I was told that it takes some time for your lungs to recover after you have an exacerbation. I was on oxygen for a month once after a flare that was treated with prednisone, and antibiotics. They did 6-minute walk tests to determine when my oxygen saturation got back to baseline. I'd expected to recover more quickly.

        1. Hi again, Nikilet, and thanks for bringing us up-to-date with your current circumstances managing this condition. I'm sorry you're not feeling quite as well as you had hoped now that you are on the 5 mg dose of prednisone. I understand just how difficult it can be when one is short of breath, as you've shared happens on your trip from the bedroom to the kitchen.

          Please bear in mind that COPD, with carbon dioxide retention, can be a complex condition to manage. Once the threshold of oxygen is exceeded (hypoxic drive), that is when the symptoms can change dramatically. You may not want to experiment with the oxygen flow rate levels without at least mentioning it to your physician. The point is - if you are genuinely a carbon dioxide retainer, there could be an issue (at some point) with raising the oxygen flow rate. If you are not, then it is something else entirely. I would think your physician should be able to tell you this definitively. What do you think?

          Please do get back to us and let us know how this turns out, when you have a chance.

          Wishing you well,
          Leon (site moderator

          1. As always, I appreciate your input. I have considered what you say about messing with my oxygen levels. However, I can't help but take the attitude of "what can it hurt?". I may possibly suffer at some later date because of turning it up now; if I don't turn it up now I suffer all the more in the present. I can't see that it makes much difference.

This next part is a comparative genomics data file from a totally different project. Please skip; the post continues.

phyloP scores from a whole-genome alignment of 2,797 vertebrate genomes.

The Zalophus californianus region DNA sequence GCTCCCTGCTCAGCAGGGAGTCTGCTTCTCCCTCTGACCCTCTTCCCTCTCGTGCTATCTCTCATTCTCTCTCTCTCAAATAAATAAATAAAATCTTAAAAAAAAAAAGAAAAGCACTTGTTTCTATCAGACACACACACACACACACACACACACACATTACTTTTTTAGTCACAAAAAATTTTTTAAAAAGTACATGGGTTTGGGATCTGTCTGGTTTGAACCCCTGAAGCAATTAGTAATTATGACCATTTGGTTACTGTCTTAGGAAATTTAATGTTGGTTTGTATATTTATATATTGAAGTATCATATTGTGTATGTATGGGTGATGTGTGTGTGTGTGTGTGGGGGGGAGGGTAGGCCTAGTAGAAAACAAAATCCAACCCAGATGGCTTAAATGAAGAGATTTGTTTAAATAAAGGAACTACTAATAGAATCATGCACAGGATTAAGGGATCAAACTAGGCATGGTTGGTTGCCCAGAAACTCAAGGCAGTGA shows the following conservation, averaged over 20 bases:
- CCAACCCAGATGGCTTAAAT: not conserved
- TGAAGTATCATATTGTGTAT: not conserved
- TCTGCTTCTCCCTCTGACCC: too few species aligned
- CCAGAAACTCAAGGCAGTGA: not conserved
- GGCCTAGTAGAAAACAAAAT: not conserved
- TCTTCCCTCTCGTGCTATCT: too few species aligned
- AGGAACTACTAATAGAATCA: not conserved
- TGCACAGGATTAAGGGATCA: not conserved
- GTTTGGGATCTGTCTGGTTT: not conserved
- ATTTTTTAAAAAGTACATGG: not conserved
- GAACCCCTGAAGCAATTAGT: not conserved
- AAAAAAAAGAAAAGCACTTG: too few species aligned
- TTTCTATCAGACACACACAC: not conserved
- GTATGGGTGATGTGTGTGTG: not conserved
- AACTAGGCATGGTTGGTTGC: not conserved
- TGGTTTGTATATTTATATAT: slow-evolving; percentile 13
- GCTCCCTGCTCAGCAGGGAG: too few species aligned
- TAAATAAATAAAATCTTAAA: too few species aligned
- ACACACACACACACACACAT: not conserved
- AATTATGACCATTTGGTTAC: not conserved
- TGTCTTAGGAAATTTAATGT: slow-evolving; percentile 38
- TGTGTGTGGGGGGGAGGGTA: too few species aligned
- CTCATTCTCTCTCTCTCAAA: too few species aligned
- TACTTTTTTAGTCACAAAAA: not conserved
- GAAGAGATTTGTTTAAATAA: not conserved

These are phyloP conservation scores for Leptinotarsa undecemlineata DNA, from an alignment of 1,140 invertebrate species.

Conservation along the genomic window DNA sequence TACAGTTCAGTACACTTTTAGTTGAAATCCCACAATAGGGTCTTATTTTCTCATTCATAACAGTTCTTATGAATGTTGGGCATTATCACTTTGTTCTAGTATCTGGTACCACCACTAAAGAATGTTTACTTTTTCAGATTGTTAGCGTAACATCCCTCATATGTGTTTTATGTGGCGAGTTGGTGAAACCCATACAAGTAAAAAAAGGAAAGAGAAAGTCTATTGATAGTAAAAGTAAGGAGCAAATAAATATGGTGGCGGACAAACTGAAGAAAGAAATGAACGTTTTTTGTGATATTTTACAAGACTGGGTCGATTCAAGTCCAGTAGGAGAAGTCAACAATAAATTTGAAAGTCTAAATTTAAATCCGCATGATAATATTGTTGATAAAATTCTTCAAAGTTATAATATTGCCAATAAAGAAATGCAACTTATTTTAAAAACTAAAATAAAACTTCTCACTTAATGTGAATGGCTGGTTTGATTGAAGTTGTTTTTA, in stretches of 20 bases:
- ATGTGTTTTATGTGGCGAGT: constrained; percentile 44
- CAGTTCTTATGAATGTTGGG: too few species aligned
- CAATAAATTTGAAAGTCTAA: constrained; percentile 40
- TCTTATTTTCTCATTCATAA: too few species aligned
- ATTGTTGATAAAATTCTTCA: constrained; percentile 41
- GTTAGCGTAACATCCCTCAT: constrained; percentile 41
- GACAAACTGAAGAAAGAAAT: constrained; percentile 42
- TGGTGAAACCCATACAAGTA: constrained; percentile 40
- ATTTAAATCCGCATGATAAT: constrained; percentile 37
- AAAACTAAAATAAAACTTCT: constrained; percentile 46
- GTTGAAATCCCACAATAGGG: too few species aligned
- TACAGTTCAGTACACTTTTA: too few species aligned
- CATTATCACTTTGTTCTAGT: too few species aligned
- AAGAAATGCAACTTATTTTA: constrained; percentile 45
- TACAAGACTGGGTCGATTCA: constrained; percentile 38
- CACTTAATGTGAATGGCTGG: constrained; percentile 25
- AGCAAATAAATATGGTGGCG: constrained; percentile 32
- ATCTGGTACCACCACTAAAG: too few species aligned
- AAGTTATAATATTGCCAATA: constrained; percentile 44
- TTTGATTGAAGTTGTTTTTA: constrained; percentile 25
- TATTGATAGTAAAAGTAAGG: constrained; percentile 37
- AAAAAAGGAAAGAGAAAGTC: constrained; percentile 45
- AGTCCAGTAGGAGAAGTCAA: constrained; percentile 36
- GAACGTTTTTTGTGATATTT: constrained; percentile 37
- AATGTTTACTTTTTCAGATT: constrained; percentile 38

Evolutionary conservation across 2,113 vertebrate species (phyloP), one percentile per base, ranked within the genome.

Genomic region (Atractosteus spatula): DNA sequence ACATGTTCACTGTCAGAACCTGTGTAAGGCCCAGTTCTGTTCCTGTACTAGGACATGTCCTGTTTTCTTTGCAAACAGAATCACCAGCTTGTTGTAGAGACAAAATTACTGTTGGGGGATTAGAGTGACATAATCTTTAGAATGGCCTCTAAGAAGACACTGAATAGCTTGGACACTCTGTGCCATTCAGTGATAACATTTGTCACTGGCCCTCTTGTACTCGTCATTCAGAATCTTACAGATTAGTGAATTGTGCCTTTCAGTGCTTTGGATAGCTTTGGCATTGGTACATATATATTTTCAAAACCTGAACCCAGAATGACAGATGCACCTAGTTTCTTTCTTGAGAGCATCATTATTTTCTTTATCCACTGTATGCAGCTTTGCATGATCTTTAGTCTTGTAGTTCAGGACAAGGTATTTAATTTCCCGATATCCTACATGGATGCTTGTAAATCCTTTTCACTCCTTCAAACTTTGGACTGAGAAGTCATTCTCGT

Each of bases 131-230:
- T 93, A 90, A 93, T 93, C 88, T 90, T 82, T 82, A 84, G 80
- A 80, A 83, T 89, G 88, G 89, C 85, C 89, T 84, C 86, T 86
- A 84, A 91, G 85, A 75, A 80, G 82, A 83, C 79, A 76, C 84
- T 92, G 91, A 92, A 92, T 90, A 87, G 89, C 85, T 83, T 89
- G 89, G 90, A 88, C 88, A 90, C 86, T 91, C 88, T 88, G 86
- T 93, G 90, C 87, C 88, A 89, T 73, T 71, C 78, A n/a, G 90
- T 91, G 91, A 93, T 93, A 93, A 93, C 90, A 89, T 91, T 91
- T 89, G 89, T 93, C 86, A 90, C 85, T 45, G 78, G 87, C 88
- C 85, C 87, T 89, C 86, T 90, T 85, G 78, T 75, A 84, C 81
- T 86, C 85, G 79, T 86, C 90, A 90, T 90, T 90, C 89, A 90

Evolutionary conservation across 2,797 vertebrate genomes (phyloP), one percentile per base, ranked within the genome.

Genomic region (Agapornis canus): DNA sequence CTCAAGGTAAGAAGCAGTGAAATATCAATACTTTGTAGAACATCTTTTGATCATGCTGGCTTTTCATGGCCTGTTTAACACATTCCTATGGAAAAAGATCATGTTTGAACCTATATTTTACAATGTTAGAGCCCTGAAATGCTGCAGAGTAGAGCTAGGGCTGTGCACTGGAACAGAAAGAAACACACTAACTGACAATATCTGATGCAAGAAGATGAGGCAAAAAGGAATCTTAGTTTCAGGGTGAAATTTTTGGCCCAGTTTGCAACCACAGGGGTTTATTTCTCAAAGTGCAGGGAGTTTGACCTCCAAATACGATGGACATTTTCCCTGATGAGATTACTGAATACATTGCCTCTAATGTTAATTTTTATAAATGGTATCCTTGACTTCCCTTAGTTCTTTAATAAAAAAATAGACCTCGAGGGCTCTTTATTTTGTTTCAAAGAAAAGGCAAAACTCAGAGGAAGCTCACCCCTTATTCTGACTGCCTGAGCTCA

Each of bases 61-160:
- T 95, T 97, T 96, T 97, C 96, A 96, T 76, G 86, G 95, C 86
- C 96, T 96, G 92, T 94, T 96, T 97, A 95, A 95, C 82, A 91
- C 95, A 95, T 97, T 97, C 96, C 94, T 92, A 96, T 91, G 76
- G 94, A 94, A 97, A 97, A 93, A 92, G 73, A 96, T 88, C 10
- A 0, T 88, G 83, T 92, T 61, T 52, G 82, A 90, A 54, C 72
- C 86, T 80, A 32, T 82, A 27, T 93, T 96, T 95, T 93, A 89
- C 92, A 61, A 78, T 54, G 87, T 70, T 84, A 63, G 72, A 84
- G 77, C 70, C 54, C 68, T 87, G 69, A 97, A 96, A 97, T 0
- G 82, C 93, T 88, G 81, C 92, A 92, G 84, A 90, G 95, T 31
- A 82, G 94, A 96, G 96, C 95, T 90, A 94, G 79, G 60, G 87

2. Hi again, Nikilet, and thanks for responding to both my comment and the comment by 'twovillages'.

            Naturally, what you choose to do is entirely up to you - both the benefits and the risks. You may have noticed I only suggested that you 'at least mention this to your physician'. That would be the most prudent action to take, to let him/her know of the action you've taken. You may not hurt yourself at all with the higher oxygen flow rate. You may only have put yourself at risk IF you are a carbon dioxide retainer. But if you are NOT a carbon dioxide retainer (and this is what the physician should be able to tell you!), then you may just have made yourself more comfortable without any risk at all. That is my concern for you. What do you think?

            I do appreciate all the other techniques you are using that help to manage this condition - the various breathing strategies and techniques, monitoring the oxygen saturation, and employing various adjuncts (incentive spirometer, Acapella device, and the ultra breath) - are all highly commendable. They all speak to your conscientious efforts to do all you can for yourself and this condition.

            I'm glad we are having this conversation.

            Keep up the good work!
            Leon (site moderator